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6/30/2010

Music

4th Fest: Both sides now
Orlando’s Great Deceivers take the light with the dark

 

Despite their members’ time in several punk and metal bands, the Great Deceivers are pretty much the exact opposite of a local heavy-music supergroup. In fact, the formation of the band was about as informal and unassuming as it gets.

“I had a bunch of songs I had written, and Jeff Ilgenfritz [of Mumpsy] helped me produce them,” says Green. “I wasn’t really looking to start a band, but I got offered to open the Flowers Forever show at Back Booth, and I didn’t want to do it as a solo, singer-songwriter kind of thing.

So Green assembled some of his friends – Ben Rudolph, who played with Green in former hardcore band Time to Die, on bass, original drummer Emily Smith, Deceivers guitarist Tre Hester and keyboardist Tierney Tough of the Pauses – to play that one show. When more gig offers came in, they decided to stick with it. 

Two years later, Tough’s keyboard work is gone (“She really just didn’t have the time to do this and do the Pauses,” says Rudolph.). Josh Dulcie, who does time as a contributor to the pounding, instrumental punk of Basements of Florida, has replaced Smith. Dulcie and Rudolph are both members of metal band Khann. 

The Great Deceivers have played a diverse slew of high-profile opening slots for the likes of Low, Vetiver, Dead Confederate and Surfer Blood, and made frequent appearances on local bills with the Pauses (“They’re our sister band,” says Rudolph), Bananafish, Mumpsy and others. In the process, the band has transformed from an ad-hoc act into one of Orlando’s most engaging indie rock bands.

“There’s a night-and-day difference between what we’re doing now and those early songs,” says Green. “Basically, in the last two years, it’s come from me having a handful of songs and wanting to get some people to play them live to us being a full band where we work on songs together. It’s definitely less singer-songwriter-oriented and more band-oriented.”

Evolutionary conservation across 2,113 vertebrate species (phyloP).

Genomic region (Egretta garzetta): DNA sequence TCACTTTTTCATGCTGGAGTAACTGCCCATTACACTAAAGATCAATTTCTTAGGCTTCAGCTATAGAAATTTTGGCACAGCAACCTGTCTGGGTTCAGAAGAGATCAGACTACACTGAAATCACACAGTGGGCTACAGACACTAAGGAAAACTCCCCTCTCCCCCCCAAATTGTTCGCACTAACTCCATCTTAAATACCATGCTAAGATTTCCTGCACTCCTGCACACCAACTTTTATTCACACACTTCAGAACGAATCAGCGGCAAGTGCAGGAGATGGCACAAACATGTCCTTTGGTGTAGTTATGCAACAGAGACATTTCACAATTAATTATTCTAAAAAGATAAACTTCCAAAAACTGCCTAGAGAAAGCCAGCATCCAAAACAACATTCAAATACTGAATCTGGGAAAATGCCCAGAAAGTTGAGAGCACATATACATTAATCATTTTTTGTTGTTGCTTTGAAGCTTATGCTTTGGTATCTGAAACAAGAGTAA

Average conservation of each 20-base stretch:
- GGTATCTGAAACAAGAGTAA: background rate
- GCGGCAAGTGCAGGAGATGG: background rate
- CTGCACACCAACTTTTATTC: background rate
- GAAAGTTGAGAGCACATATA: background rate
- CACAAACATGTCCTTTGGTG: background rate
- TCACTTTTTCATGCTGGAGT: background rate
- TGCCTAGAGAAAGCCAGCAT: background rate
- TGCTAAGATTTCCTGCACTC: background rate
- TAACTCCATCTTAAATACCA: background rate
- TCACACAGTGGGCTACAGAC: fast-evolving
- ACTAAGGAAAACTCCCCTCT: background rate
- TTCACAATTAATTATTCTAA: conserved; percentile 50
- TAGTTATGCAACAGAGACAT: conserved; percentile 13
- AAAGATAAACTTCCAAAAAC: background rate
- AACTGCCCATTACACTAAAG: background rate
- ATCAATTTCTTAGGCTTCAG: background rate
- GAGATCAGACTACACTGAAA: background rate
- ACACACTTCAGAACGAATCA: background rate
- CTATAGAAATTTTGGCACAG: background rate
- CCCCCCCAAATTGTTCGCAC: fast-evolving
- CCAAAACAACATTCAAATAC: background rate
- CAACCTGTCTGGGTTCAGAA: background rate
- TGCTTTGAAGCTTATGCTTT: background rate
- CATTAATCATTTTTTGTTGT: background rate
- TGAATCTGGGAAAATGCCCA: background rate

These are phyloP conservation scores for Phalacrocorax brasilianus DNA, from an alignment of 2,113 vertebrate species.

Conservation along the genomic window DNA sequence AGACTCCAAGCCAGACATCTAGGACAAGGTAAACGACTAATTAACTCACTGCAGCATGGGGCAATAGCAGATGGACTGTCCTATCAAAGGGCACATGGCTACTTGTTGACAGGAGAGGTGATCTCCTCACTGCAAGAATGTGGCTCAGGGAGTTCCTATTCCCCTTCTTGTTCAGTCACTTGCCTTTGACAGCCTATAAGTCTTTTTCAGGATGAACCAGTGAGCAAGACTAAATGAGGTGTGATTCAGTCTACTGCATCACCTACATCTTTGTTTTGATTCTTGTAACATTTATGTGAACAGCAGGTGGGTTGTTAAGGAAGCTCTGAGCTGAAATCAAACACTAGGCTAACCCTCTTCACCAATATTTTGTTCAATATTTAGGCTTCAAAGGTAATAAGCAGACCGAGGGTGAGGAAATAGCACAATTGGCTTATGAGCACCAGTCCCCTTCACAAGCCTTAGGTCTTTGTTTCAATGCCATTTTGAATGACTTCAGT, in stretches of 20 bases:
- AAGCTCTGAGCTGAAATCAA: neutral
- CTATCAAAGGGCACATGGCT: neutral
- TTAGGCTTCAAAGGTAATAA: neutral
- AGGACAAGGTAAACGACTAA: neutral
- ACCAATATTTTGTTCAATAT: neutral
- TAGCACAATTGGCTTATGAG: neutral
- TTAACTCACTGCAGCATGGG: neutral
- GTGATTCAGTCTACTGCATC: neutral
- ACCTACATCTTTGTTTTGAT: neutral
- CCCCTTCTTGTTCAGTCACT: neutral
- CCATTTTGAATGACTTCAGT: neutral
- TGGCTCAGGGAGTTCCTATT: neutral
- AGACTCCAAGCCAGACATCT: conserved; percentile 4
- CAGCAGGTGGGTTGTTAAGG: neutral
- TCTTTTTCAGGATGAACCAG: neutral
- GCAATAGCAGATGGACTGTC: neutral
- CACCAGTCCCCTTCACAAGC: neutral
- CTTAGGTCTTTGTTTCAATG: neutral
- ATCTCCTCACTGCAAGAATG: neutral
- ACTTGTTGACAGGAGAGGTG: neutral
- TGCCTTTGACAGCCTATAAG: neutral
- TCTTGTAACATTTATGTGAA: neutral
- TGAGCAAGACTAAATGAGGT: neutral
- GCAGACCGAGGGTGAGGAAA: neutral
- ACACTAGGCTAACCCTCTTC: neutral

“We all view ourselves as equals,” says Rudolph of the Deceivers’ songwriting process. “Max and I have always had a good musical connection, but sometimes Max will write something, and we just have to say it sucks.”

“There’s something great about leaving your ego at the door and looking to see what we can come up with together,” says Green. “Myself, Ben and Tre have been in the band since it started and we all have equal input into the songs. We literally have songs where each one of us brings in a third of the song separately. One of us will have written a chorus, the other a verse and the other a bridge; we’ll string them all together, and, somehow, they work.”

The disparate influences of those three songwriters span ’90s alternative, early hardcore, indie-pop, metal and more – this is perhaps the only band for miles around that emphatically cite both Kurt Ballou of Converge and Elliott Smith as sonic cornerstones – but the sound that the Great Deceivers produce manages to transcend easy categorization. With complex arrangements providing the foundation for melodies that are both breezy and weary, there’s a thoughtfulness to the band’s pop songs that makes them simultaneously easy to digest and fun to chew on.

“I think sometimes what we play goes over people’s heads,” says Rudolph, “because it sounds pretty and nice to the ears. But I also think that sometimes people don’t hear everything that’s there. If you listen to our guitar players, they’re never playing the same parts, and there’s always something else going on.”

“That’s actually one of the things that I’m the most proud of on the new CD,” says Green. “I really think that my guitar parts, Tre’s guitar parts and Ben’s bass parts could all stand on their own.”

Part of that unwillingness to just be “pretty and nice to the ears” clearly comes from the members’ backgrounds in aggressive and heavy music. By applying a punk ethos to the construction of lilting melodies, the Deceivers hit upon a unique combination.

“I saw a band the other night, and they were great, played really well, but I just couldn’t get into them,” says Rudolph. “They didn’t have any dissonance. I don’t want to hear songs in major keys the whole time. If you don’t let it go to a place where it gets a little noisy, a little dissonant … well, you just can’t ride that happy, clean vibe the whole time.”

music@orlandoweekly.com
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